Purely parallel neural networks can model object recognition in brief displays – the same conditions under which illusory conjunctions have been demonstrated empirically. Correcting errors of illusory conjunction is the “tag-assignment” problem for a purely parallel processor: the problem of assigning a spatial tag to nonspatial features, feature combinations, and objects. This problem must be solved to model human object recognition over a longer time scale. Our model simulates both the parallel processes that may underlie illusory conjunctions and the serial (...) processes that may solve the tag-assignment problem in normal perception. One component of the model extracts pooled features and another provides attentional tags that correct illusory conjunctions. Our approach addresses two questions: How can objects be identified from simultaneously attended features in a parallel, distributed representation? How can the spatial selectional requirements of such an attentional process be met by a separation of pathways for spatial and nonspatial processing? Our analysis of these questions yields a neurally plausible simulation of tag assignment based on synchronizing feature processing activity in a spatial focus of attention. (shrink)
I hope to persuade Charles Fried to think again about his developing views on distributive justice. Since I live at a certain remove from Cambridge, the best I can offer is a hypothetical dialogue with an imaginary person whose views seem, to me at least, of a Friedian inspiration. My central question deals with the way Fried establishes his rights to things he candidly concedes he does not deserve. To present my problems, I shall begin with a simpler case than (...) those – involving kidneys and talents – that Fried makes central to his discussion. Rather than starting with these rather special goods, I find it clarifying to focus first on more garden variety commodities – which, to emphasize their character, I shall call apples. (shrink)
In three parts, this volume in the AP-LS series explores the phenomena of captivity and risk management, guided and informed by the theory, method, and policy of psychological jurisprudence. The authors present a controversial thesis that demonstrates how the forces of captivity and risk management are sustained by several interdependent "conditions of control." These conditions impose barriers to justice and set limits on citizenship for one and all. Situated at the nexus of political/social theory, mental health law and jurisprudential ethics, (...) the book examines and critiques constructs such as offenders and victims; self and society; therapeutic and restorative; health; harm; and community. So, too, are three "total confinement" case law data sets on which this analysis is based. The volume stands alone in its efforts to systematically "diagnose" the moral reasoning lodged within prevailing judicial opinions that sustain captivity and risk management practices impacting: (1) the rights of juveniles found competent to stand criminal trial, the mentally ill placed in long-term disciplinary isolation, and sex offenders subjected to civil detention and community re-entry monitoring; (2) the often unmet needs of victims; and (3) the demands of an ordered society. Carefully balancing sophisticated insights with concrete and cutting-edge applications, the book concludes with a series of provocative, yet practical, recommendations for future research and meaningful reform within institutional practice, programming, and policy. (shrink)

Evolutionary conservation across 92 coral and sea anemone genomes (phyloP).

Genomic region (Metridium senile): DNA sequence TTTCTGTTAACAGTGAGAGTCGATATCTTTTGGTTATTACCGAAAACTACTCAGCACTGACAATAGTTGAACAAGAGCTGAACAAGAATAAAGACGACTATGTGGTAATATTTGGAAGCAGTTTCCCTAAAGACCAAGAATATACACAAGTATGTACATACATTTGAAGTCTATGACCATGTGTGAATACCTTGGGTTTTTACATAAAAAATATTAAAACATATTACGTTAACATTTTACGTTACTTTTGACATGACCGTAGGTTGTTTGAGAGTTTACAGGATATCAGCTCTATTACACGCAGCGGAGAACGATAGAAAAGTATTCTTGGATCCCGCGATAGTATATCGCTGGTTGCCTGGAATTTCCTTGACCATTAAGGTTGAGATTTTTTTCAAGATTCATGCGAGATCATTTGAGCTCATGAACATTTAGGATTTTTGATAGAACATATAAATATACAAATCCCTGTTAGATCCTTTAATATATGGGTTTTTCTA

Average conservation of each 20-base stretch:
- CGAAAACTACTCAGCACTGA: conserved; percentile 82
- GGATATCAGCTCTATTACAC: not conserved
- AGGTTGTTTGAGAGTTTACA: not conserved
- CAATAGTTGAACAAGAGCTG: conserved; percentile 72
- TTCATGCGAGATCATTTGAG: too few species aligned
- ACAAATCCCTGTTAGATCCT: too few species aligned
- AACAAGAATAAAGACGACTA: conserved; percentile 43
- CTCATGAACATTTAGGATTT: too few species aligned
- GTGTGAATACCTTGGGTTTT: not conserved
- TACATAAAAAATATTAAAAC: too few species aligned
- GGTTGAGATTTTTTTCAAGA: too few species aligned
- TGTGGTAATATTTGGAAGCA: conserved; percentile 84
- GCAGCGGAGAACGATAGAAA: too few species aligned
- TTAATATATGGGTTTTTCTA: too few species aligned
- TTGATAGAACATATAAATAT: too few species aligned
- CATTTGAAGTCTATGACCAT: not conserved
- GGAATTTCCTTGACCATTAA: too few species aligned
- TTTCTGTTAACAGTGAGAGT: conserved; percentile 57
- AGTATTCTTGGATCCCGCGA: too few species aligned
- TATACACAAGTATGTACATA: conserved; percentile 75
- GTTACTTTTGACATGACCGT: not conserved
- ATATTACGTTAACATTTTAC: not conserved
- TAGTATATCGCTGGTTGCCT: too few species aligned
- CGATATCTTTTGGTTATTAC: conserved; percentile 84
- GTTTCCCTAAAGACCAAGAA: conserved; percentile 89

Morphological elements, or structures, are sorted into four categories depending on their level of anatomical isolation and the presence or absence of intrinsically identifying characteristics. These four categories are used to highlight the difficulties with the concept of structure and our ability to identify or define structures. The analysis is extended to the concept of homology through a discussion of the methodological and philosophical problems of the current concept of homology. It is argued that homology is fundamentally a similarity based (...) concept rather than a phylogenetic concept, and a proposal is put forth to return to a comparative context for homology. It is shown that for both the concepts of structure and homology ana priori assumption of stable underlying patterns (i.e. archetypes) is essential. (shrink)
The ultramodern condition represents the "third wave" in postmodernist-inspired philosophy and cultural practice. Two of ultramodernism's critical theoretical components are the human/social forces, flows, and assemblages that sustain transgression; and the human/social intensities, fluctuations, and thresholds that make transcendence possible as both will and way. In the ultramodern age, then, transcendence is about overcoming and transforming the conditions (i.e., forces, flows, and assemblages) that co-produce harm-generating (i.e., transgressive) tendencies. This manuscript problematizes transgression by way of ultramodern theory. This critical investigation (...) represents "the phenomenology of the shadow," or the ultramodern philosophy of harm. To contextualize this phenomenology and philosophy, the intellectual history of ultramodern thought is recounted. This includes a review of the shadow construct by way of its prominent socio-cultural, psychoanalytic, and political-economic currents; and a chronicling of the reification process (regarding risk, captivity, and harm) since the modernist era (i.e., the industrial revolution). The article concludes with some very speculative observations concerning "the phenomenology of the stranger," or the ultramodern philosophy of transcendence as both will and way. (shrink)